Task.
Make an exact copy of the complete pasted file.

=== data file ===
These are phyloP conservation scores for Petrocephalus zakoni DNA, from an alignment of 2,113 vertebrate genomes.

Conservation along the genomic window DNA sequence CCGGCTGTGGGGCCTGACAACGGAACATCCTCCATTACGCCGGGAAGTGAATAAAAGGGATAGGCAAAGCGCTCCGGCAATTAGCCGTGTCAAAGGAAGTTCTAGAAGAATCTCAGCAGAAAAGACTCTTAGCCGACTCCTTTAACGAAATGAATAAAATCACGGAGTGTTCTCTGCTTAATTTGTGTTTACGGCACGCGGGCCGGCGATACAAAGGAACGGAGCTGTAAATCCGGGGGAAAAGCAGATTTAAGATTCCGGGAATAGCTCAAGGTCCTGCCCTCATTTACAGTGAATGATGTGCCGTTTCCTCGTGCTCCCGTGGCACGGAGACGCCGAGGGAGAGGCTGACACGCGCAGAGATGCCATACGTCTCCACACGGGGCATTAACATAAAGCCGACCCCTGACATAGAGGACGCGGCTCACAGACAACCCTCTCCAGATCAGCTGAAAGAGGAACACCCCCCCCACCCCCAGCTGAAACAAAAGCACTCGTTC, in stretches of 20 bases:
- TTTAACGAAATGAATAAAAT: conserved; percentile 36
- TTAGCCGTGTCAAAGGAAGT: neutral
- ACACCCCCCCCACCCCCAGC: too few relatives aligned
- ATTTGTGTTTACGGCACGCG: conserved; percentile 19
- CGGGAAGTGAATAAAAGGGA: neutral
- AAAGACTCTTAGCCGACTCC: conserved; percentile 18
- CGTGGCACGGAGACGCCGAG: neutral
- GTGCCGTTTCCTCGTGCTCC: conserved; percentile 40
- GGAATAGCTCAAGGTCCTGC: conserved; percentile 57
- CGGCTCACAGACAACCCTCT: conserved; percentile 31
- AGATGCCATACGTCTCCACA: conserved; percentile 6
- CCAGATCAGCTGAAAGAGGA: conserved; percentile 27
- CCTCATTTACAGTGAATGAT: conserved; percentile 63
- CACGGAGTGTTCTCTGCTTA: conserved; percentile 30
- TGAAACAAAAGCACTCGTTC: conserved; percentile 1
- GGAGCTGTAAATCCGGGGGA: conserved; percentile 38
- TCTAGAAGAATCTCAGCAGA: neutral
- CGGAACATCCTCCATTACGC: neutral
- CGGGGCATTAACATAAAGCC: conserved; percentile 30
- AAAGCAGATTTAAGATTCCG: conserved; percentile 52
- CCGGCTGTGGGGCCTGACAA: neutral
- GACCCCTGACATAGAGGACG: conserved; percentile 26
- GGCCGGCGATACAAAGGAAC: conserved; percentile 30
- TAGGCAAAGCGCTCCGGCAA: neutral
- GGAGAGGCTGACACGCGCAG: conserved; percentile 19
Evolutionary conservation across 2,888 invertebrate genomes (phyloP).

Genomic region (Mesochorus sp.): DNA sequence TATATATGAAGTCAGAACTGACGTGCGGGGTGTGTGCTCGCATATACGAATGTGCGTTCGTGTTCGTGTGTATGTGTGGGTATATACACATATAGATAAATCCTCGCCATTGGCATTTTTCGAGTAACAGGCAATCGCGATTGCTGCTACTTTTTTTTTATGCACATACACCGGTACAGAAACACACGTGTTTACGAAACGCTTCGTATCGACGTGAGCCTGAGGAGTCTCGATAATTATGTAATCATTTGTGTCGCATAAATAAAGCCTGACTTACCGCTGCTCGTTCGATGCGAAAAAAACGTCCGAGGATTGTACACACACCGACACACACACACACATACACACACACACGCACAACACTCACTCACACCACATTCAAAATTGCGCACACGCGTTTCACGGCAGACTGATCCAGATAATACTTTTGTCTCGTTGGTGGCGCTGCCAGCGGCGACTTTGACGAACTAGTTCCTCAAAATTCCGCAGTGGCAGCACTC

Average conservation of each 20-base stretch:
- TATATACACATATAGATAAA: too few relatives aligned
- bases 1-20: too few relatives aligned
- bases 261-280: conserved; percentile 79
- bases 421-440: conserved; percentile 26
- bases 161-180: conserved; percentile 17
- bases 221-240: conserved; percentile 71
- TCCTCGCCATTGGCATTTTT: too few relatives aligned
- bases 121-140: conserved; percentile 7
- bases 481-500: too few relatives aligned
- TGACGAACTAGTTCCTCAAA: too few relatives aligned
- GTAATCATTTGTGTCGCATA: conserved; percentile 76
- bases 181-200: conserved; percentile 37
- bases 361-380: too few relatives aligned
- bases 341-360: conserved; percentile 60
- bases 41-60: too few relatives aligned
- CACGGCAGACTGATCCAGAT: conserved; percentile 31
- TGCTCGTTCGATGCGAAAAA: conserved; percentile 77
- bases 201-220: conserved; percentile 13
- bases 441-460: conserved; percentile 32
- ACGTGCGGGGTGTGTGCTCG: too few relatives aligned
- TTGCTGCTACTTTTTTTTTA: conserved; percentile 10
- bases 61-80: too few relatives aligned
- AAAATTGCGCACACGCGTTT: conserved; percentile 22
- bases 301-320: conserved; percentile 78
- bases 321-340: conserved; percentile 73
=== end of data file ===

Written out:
These are phyloP conservation scores for Petrocephalus zakoni DNA, from an alignment of 2,113 vertebrate genomes.

Conservation along the genomic window DNA sequence CCGGCTGTGGGGCCTGACAACGGAACATCCTCCATTACGCCGGGAAGTGAATAAAAGGGATAGGCAAAGCGCTCCGGCAATTAGCCGTGTCAAAGGAAGTTCTAGAAGAATCTCAGCAGAAAAGACTCTTAGCCGACTCCTTTAACGAAATGAATAAAATCACGGAGTGTTCTCTGCTTAATTTGTGTTTACGGCACGCGGGCCGGCGATACAAAGGAACGGAGCTGTAAATCCGGGGGAAAAGCAGATTTAAGATTCCGGGAATAGCTCAAGGTCCTGCCCTCATTTACAGTGAATGATGTGCCGTTTCCTCGTGCTCCCGTGGCACGGAGACGCCGAGGGAGAGGCTGACACGCGCAGAGATGCCATACGTCTCCACACGGGGCATTAACATAAAGCCGACCCCTGACATAGAGGACGCGGCTCACAGACAACCCTCTCCAGATCAGCTGAAAGAGGAACACCCCCCCCACCCCCAGCTGAAACAAAAGCACTCGTTC, in stretches of 20 bases:
- TTTAACGAAATGAATAAAAT: conserved; percentile 36
- TTAGCCGTGTCAAAGGAAGT: neutral
- ACACCCCCCCCACCCCCAGC: too few relatives aligned
- ATTTGTGTTTACGGCACGCG: conserved; percentile 19
- CGGGAAGTGAATAAAAGGGA: neutral
- AAAGACTCTTAGCCGACTCC: conserved; percentile 18
- CGTGGCACGGAGACGCCGAG: neutral
- GTGCCGTTTCCTCGTGCTCC: conserved; percentile 40
- GGAATAGCTCAAGGTCCTGC: conserved; percentile 57
- CGGCTCACAGACAACCCTCT: conserved; percentile 31
- AGATGCCATACGTCTCCACA: conserved; percentile 6
- CCAGATCAGCTGAAAGAGGA: conserved; percentile 27
- CCTCATTTACAGTGAATGAT: conserved; percentile 63
- CACGGAGTGTTCTCTGCTTA: conserved; percentile 30
- TGAAACAAAAGCACTCGTTC: conserved; percentile 1
- GGAGCTGTAAATCCGGGGGA: conserved; percentile 38
- TCTAGAAGAATCTCAGCAGA: neutral
- CGGAACATCCTCCATTACGC: neutral
- CGGGGCATTAACATAAAGCC: conserved; percentile 30
- AAAGCAGATTTAAGATTCCG: conserved; percentile 52
- CCGGCTGTGGGGCCTGACAA: neutral
- GACCCCTGACATAGAGGACG: conserved; percentile 26
- GGCCGGCGATACAAAGGAAC: conserved; percentile 30
- TAGGCAAAGCGCTCCGGCAA: neutral
- GGAGAGGCTGACACGCGCAG: conserved; percentile 19
Evolutionary conservation across 2,888 invertebrate genomes (phyloP).

Genomic region (Mesochorus sp.): DNA sequence TATATATGAAGTCAGAACTGACGTGCGGGGTGTGTGCTCGCATATACGAATGTGCGTTCGTGTTCGTGTGTATGTGTGGGTATATACACATATAGATAAATCCTCGCCATTGGCATTTTTCGAGTAACAGGCAATCGCGATTGCTGCTACTTTTTTTTTATGCACATACACCGGTACAGAAACACACGTGTTTACGAAACGCTTCGTATCGACGTGAGCCTGAGGAGTCTCGATAATTATGTAATCATTTGTGTCGCATAAATAAAGCCTGACTTACCGCTGCTCGTTCGATGCGAAAAAAACGTCCGAGGATTGTACACACACCGACACACACACACACATACACACACACACGCACAACACTCACTCACACCACATTCAAAATTGCGCACACGCGTTTCACGGCAGACTGATCCAGATAATACTTTTGTCTCGTTGGTGGCGCTGCCAGCGGCGACTTTGACGAACTAGTTCCTCAAAATTCCGCAGTGGCAGCACTC

Average conservation of each 20-base stretch:
- TATATACACATATAGATAAA: too few relatives aligned
- bases 1-20: too few relatives aligned
- bases 261-280: conserved; percentile 79
- bases 421-440: conserved; percentile 26
- bases 161-180: conserved; percentile 17
- bases 221-240: conserved; percentile 71
- TCCTCGCCATTGGCATTTTT: too few relatives aligned
- bases 121-140: conserved; percentile 7
- bases 481-500: too few relatives aligned
- TGACGAACTAGTTCCTCAAA: too few relatives aligned
- GTAATCATTTGTGTCGCATA: conserved; percentile 76
- bases 181-200: conserved; percentile 37
- bases 361-380: too few relatives aligned
- bases 341-360: conserved; percentile 60
- bases 41-60: too few relatives aligned
- CACGGCAGACTGATCCAGAT: conserved; percentile 31
- TGCTCGTTCGATGCGAAAAA: conserved; percentile 77
- bases 201-220: conserved; percentile 13
- bases 441-460: conserved; percentile 32
- ACGTGCGGGGTGTGTGCTCG: too few relatives aligned
- TTGCTGCTACTTTTTTTTTA: conserved; percentile 10
- bases 61-80: too few relatives aligned
- AAAATTGCGCACACGCGTTT: conserved; percentile 22
- bases 301-320: conserved; percentile 78
- bases 321-340: conserved; percentile 73